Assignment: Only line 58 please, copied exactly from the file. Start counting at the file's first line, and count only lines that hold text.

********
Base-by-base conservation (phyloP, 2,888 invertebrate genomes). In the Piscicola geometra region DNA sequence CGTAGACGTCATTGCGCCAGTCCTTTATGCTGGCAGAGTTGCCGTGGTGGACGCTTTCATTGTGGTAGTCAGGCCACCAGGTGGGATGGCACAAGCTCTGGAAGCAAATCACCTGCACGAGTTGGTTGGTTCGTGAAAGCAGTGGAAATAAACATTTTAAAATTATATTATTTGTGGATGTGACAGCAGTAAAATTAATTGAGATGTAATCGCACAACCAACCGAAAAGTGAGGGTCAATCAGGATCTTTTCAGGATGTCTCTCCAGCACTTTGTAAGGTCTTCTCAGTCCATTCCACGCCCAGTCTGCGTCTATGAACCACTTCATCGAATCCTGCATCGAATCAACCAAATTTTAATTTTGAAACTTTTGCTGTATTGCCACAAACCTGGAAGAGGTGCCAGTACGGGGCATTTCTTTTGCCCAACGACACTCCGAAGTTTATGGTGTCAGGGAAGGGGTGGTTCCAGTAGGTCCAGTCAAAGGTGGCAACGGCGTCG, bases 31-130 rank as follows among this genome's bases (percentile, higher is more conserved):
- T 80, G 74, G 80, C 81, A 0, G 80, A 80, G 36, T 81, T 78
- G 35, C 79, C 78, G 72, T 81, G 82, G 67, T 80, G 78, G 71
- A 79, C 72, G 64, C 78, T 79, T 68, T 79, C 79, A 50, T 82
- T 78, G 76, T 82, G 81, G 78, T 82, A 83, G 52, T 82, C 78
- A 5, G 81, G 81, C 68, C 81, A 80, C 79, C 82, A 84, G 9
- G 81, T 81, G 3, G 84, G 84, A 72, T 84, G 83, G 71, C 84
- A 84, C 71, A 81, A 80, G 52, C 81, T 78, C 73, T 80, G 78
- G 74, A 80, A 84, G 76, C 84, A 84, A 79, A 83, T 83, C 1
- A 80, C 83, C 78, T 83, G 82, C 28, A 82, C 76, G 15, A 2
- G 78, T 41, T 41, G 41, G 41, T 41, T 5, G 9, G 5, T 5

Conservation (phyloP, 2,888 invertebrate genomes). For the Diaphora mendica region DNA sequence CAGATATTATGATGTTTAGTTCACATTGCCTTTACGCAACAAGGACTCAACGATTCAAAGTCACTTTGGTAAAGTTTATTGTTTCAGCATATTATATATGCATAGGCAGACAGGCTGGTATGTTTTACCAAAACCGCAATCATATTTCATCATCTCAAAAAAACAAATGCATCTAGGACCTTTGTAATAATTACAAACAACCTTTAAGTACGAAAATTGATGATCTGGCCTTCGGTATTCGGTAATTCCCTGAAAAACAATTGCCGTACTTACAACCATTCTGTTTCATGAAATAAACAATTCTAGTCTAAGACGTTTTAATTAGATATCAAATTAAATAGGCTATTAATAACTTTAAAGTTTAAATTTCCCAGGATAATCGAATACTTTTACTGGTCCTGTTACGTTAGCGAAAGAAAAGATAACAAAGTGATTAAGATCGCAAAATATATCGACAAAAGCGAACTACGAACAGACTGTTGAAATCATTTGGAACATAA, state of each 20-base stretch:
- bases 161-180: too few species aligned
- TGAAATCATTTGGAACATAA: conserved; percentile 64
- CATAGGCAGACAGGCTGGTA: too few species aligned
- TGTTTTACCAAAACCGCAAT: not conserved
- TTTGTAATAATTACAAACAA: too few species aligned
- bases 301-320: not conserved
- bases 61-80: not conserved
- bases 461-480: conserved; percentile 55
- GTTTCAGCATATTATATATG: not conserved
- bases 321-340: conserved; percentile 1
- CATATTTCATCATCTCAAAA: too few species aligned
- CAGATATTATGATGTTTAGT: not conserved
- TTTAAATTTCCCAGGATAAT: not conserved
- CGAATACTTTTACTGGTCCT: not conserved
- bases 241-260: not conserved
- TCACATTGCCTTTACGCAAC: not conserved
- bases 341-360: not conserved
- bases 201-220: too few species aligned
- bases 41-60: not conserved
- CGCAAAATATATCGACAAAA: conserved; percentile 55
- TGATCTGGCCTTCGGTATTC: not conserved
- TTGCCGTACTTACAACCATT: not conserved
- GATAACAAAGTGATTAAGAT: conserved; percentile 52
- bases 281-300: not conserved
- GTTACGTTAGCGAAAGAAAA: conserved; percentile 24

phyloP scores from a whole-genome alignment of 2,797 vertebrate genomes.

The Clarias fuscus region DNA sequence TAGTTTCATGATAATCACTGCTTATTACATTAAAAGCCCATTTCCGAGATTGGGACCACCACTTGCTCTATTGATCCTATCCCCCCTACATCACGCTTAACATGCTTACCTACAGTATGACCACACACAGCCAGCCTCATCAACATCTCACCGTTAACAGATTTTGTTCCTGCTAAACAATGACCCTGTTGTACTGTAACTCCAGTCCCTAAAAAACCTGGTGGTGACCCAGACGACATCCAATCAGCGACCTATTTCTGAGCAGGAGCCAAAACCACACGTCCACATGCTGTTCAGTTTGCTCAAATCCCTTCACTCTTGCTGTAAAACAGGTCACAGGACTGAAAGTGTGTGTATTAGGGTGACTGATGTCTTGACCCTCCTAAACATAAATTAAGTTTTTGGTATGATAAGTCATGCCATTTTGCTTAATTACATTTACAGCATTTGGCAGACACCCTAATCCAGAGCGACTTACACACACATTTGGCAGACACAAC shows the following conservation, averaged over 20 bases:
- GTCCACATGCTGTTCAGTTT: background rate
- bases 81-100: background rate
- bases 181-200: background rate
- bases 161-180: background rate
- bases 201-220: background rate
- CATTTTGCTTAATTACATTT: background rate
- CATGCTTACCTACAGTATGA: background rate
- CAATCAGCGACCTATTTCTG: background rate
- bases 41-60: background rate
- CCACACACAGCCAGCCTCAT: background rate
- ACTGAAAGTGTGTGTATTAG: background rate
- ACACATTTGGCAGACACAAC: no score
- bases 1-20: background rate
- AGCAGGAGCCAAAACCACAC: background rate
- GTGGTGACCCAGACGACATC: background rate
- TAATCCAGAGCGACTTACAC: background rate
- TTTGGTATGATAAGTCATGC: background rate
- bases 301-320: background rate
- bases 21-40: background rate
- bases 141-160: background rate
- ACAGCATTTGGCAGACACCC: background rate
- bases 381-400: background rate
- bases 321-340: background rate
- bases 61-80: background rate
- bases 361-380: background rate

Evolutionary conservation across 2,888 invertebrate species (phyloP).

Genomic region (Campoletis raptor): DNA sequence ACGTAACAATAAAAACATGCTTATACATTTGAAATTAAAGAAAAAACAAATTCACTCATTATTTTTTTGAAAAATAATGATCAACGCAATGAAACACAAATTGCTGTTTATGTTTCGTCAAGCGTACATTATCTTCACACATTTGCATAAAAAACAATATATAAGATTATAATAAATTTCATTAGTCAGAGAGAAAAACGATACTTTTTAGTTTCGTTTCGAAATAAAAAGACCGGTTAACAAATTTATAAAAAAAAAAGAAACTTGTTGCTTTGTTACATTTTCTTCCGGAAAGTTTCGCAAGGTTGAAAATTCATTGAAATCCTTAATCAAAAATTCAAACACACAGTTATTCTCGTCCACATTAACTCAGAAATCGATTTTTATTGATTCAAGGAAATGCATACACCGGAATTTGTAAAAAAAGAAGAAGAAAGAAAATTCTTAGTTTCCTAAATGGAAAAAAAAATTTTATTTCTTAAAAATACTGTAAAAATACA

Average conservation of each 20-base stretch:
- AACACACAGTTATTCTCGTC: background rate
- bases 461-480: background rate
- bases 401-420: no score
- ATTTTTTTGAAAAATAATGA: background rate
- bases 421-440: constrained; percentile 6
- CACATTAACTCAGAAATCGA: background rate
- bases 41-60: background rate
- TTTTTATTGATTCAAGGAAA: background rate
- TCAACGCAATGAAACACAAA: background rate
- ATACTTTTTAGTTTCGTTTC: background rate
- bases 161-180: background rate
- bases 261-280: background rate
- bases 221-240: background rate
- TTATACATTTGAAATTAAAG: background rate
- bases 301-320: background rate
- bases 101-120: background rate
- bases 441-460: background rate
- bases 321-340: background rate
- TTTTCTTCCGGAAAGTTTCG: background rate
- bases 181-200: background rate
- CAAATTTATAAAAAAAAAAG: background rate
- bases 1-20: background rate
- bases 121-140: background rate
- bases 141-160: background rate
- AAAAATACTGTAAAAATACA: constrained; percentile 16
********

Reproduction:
- bases 21-40: background rate